To be honest, it took a while to wrap my brain around the 2015 Chevrolet Trax LT that I recently put through its paces.
The problem is terminology. The Trax is referred to by many as a subcompact sport-utility vehicle. Isn’t that kind of like an oxymoron? You know, giant shrimp, tallest midget, etc.
I get subcompact, since this trucklet measures only 14 feet from stem to stern. But sport-utility? The Trax arrived at my doorstep with front-wheel drive (all-wheel drive is an option) and a meager 6.2 inches of ground clearance. How would you like to spend a winter in Maine with this tall midget?
I will also concede some utility, since the cargo area ranges from a minimum of 18.7 to a maximum of 48.4 cubic feet —- if you fold both the rear seatbacks and the front passenger’s seatback into the floor, So, using today’s terminology, I think we better skip the SUV moniker and call the Trax a subcompact crossover.
Maybe we can even go a bit further. Let’s use some General Motors lingo, and call the Trax a “city smart” subcompact crossover. I can make sense of the little bugger if it is purchased primarily for commuter and in-town use.
I can easily see a young New York couple emerging from their leased garage space and navigating Manhattan’s challenging traffic on weekend errand runs.
Heck, I can also see the Trax crossing the Hudson River for a shopping trip to the Ikea store in Elizabeth, NJ. It might even be a satisfactory vehicle for vacations along the Jersey shore or excursions to the Hamptons.
After all, despite its diminutive dimensions, it will hold four adults in reasonable comfort on short trips.
The Trax also was a welcome vehicle on the narrow streets of Charleston, SC, where it spent a lot of its time while in my possession.
Okay, the brain’s back in gear now and the Trax is making sense as a (mostly) urban runabout. Considered in that context, it is actually a sensible choice.
Manufactured in South Korea, the Trax is a close relative to, and slightly bigger than, the Chevrolet Sonic. Before arriving in the United States this year, it had been available in 66 markets globally with sales of about 180,000 vehicles.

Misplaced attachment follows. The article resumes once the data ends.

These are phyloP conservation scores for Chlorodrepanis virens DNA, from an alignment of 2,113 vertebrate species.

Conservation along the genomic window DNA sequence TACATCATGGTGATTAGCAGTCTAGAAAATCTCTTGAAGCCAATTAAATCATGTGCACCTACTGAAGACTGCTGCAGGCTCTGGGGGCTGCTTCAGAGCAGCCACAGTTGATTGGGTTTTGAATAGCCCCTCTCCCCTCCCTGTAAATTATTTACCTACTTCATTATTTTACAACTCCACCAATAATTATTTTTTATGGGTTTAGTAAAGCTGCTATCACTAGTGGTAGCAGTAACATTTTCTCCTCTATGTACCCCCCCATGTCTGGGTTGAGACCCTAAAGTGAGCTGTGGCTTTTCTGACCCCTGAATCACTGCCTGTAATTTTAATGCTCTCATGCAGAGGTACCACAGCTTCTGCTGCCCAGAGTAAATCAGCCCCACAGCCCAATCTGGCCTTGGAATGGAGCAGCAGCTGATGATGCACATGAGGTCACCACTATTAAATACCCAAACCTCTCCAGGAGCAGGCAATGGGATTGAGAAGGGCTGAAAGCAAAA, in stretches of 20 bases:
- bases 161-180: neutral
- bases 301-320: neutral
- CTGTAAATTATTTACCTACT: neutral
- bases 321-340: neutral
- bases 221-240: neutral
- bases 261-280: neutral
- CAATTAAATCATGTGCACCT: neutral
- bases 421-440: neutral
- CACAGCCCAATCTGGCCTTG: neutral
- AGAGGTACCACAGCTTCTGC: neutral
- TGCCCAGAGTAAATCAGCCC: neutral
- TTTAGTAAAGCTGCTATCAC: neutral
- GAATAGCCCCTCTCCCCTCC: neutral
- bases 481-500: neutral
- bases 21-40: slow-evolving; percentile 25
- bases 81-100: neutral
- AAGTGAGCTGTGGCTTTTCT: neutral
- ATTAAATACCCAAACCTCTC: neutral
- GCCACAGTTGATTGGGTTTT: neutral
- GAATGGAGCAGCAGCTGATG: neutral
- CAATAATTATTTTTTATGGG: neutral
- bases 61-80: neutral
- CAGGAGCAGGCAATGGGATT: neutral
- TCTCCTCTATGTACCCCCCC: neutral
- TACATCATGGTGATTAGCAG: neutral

Power comes from Chevrolet’s turbocharged 1.4-liter, 4-cylinder engine. The workhorse in a variety of General Motors models, it produces 138 horsepower and 148 pound-feet of torque, and is teamed with a 6-speed automatic transmission.
The EPA rates fuel efficiency with regular-grade fuel at 26 mpg in the city and 34 mpg on the highway. I averaged 30 mpg in a week of mixed driving conditions.
Nobody will call the 3,136-pound Trax speedy, but it is adequately powered for its mission. It’s certainly quick enough off the line to slice and dice its way through busy big-city streets.
Where it might disappoint is on the open road. The little engine runs out of breath relatively quickly, so drivers are advised to think carefully before attempting to pass that big rig on an uphill grade.
On the other hand, the Trax is reasonably comfortable and easy to drive on the highway as long as it is not bedeviled by stiff crosswinds.
The passenger comfort and the adequate drivability are the result of a suspension with MacPherson struts and coil-over springs up front, and a torsion beam with coil springs and twin-tube shock absorbers at the rear.
Column-mounted electric rack-and-pinion power steering provides the guidance. Stopping is supplied by disc brakes up front and drums at the rear.
Standard safety equipment includes 10 airbags, rear-view camera, stability control, traction control, electronic brake-force distribution, emergency brake assist, and cornering brake control
Whereas relatively inexpensive small vehicles generally don’t have the features associated with luxury vehicles, the Trax may surprise a prospective buyer.
Standard equipment in the $22,445 base price includes the MyLink infotainment system with 7-inch diagonal color touch screen that is capable of linking smart phones and iPods. It allows Bluetooth streaming of Pandora, Tune-In radio and Stitcher.
Also onboard are Siri Eyes Free for voice-controlled phone connectivity, stereo sound system with 3 months of free satellite radio, air conditioning, power windows, cruise control, driver information center, automatic on/off headlights, OnStar emergency communications system with 6 months of automatic crash response, remote vehicle start, turn-by-turn navigation, and a 4G LTE Wi-Fi hot spot.
The only option on the test Trax was the LT Plus Package It adds a 6-way power driver’s seat, leatherette seat trim, rear park assist and a leather wrapped steering wheel for $500, after a $175 discount.
Add everything together, including the $875 delivery charge, and the Trax carries a manufacturer’s suggested price of $23,815.
If you are looking for a rugged go-anywhere, do-anything vehicle, cross the Trax off your list. But, if you are looking for a reasonably accommodating, well equipped small vehicle that is particularly well suited to do battle in urban traffic, then the Trax may be just the right crossover for you.
To read John Matras’ assessment of the Trax, click here.
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